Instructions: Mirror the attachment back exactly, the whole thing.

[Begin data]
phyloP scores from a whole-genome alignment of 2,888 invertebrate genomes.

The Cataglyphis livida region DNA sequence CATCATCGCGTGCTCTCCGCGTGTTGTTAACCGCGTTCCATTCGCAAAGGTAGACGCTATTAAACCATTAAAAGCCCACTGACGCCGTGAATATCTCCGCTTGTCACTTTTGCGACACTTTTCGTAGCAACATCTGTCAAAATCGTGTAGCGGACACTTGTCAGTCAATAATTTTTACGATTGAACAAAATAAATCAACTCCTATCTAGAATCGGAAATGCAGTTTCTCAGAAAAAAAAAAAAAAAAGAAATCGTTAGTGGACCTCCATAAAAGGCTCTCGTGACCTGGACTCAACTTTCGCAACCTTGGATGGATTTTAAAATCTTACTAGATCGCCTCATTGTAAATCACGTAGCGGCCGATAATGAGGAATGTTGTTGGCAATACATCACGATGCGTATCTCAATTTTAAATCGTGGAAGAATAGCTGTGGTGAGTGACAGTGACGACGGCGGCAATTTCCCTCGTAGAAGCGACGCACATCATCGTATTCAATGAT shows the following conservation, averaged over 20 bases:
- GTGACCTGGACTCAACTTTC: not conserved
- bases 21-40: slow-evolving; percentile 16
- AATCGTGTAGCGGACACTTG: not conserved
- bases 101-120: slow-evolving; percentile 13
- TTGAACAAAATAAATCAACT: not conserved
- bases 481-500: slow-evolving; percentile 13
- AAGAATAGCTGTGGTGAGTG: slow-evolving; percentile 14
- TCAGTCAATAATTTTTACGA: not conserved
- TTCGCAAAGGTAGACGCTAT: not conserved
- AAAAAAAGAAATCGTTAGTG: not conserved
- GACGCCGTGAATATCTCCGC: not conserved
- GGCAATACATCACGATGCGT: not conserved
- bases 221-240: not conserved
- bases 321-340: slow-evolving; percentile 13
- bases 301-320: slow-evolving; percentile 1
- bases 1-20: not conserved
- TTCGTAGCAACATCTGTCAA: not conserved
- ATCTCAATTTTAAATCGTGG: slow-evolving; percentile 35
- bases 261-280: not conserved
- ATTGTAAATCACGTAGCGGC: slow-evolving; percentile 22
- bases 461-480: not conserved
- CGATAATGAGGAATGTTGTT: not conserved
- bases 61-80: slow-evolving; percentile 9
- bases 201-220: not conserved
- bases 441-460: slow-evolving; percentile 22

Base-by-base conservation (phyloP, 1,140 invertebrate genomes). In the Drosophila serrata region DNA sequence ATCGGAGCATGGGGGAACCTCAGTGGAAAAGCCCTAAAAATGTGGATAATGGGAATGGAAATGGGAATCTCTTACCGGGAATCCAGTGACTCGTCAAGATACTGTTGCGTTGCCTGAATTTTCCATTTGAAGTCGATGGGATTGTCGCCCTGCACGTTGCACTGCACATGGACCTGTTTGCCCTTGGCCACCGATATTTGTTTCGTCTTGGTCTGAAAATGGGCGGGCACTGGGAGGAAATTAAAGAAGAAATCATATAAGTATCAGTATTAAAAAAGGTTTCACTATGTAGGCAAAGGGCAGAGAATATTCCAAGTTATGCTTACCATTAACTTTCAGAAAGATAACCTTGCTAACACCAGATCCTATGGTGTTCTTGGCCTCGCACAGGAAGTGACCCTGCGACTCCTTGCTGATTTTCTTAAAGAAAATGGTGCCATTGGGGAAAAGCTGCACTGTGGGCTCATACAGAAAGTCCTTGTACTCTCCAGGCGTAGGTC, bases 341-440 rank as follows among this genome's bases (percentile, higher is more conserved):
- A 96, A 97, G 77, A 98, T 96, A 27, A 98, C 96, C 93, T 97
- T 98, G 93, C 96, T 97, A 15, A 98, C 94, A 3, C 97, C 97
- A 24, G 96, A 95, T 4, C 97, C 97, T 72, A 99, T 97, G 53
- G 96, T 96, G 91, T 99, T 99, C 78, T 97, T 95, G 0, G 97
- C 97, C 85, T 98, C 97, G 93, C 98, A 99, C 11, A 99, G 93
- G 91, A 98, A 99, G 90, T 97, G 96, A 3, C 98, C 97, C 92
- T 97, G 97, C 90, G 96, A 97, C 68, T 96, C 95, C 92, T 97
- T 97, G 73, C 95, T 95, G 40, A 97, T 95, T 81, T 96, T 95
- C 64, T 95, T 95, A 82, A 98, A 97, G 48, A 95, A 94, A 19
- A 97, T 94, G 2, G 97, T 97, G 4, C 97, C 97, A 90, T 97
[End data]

phyloP scores from a whole-genome alignment of 2,888 invertebrate genomes.

The Cataglyphis livida region DNA sequence CATCATCGCGTGCTCTCCGCGTGTTGTTAACCGCGTTCCATTCGCAAAGGTAGACGCTATTAAACCATTAAAAGCCCACTGACGCCGTGAATATCTCCGCTTGTCACTTTTGCGACACTTTTCGTAGCAACATCTGTCAAAATCGTGTAGCGGACACTTGTCAGTCAATAATTTTTACGATTGAACAAAATAAATCAACTCCTATCTAGAATCGGAAATGCAGTTTCTCAGAAAAAAAAAAAAAAAAGAAATCGTTAGTGGACCTCCATAAAAGGCTCTCGTGACCTGGACTCAACTTTCGCAACCTTGGATGGATTTTAAAATCTTACTAGATCGCCTCATTGTAAATCACGTAGCGGCCGATAATGAGGAATGTTGTTGGCAATACATCACGATGCGTATCTCAATTTTAAATCGTGGAAGAATAGCTGTGGTGAGTGACAGTGACGACGGCGGCAATTTCCCTCGTAGAAGCGACGCACATCATCGTATTCAATGAT shows the following conservation, averaged over 20 bases:
- GTGACCTGGACTCAACTTTC: not conserved
- bases 21-40: slow-evolving; percentile 16
- AATCGTGTAGCGGACACTTG: not conserved
- bases 101-120: slow-evolving; percentile 13
- TTGAACAAAATAAATCAACT: not conserved
- bases 481-500: slow-evolving; percentile 13
- AAGAATAGCTGTGGTGAGTG: slow-evolving; percentile 14
- TCAGTCAATAATTTTTACGA: not conserved
- TTCGCAAAGGTAGACGCTAT: not conserved
- AAAAAAAGAAATCGTTAGTG: not conserved
- GACGCCGTGAATATCTCCGC: not conserved
- GGCAATACATCACGATGCGT: not conserved
- bases 221-240: not conserved
- bases 321-340: slow-evolving; percentile 13
- bases 301-320: slow-evolving; percentile 1
- bases 1-20: not conserved
- TTCGTAGCAACATCTGTCAA: not conserved
- ATCTCAATTTTAAATCGTGG: slow-evolving; percentile 35
- bases 261-280: not conserved
- ATTGTAAATCACGTAGCGGC: slow-evolving; percentile 22
- bases 461-480: not conserved
- CGATAATGAGGAATGTTGTT: not conserved
- bases 61-80: slow-evolving; percentile 9
- bases 201-220: not conserved
- bases 441-460: slow-evolving; percentile 22

Base-by-base conservation (phyloP, 1,140 invertebrate genomes). In the Drosophila serrata region DNA sequence ATCGGAGCATGGGGGAACCTCAGTGGAAAAGCCCTAAAAATGTGGATAATGGGAATGGAAATGGGAATCTCTTACCGGGAATCCAGTGACTCGTCAAGATACTGTTGCGTTGCCTGAATTTTCCATTTGAAGTCGATGGGATTGTCGCCCTGCACGTTGCACTGCACATGGACCTGTTTGCCCTTGGCCACCGATATTTGTTTCGTCTTGGTCTGAAAATGGGCGGGCACTGGGAGGAAATTAAAGAAGAAATCATATAAGTATCAGTATTAAAAAAGGTTTCACTATGTAGGCAAAGGGCAGAGAATATTCCAAGTTATGCTTACCATTAACTTTCAGAAAGATAACCTTGCTAACACCAGATCCTATGGTGTTCTTGGCCTCGCACAGGAAGTGACCCTGCGACTCCTTGCTGATTTTCTTAAAGAAAATGGTGCCATTGGGGAAAAGCTGCACTGTGGGCTCATACAGAAAGTCCTTGTACTCTCCAGGCGTAGGTC, bases 341-440 rank as follows among this genome's bases (percentile, higher is more conserved):
- A 96, A 97, G 77, A 98, T 96, A 27, A 98, C 96, C 93, T 97
- T 98, G 93, C 96, T 97, A 15, A 98, C 94, A 3, C 97, C 97
- A 24, G 96, A 95, T 4, C 97, C 97, T 72, A 99, T 97, G 53
- G 96, T 96, G 91, T 99, T 99, C 78, T 97, T 95, G 0, G 97
- C 97, C 85, T 98, C 97, G 93, C 98, A 99, C 11, A 99, G 93
- G 91, A 98, A 99, G 90, T 97, G 96, A 3, C 98, C 97, C 92
- T 97, G 97, C 90, G 96, A 97, C 68, T 96, C 95, C 92, T 97
- T 97, G 73, C 95, T 95, G 40, A 97, T 95, T 81, T 96, T 95
- C 64, T 95, T 95, A 82, A 98, A 97, G 48, A 95, A 94, A 19
- A 97, T 94, G 2, G 97, T 97, G 4, C 97, C 97, A 90, T 97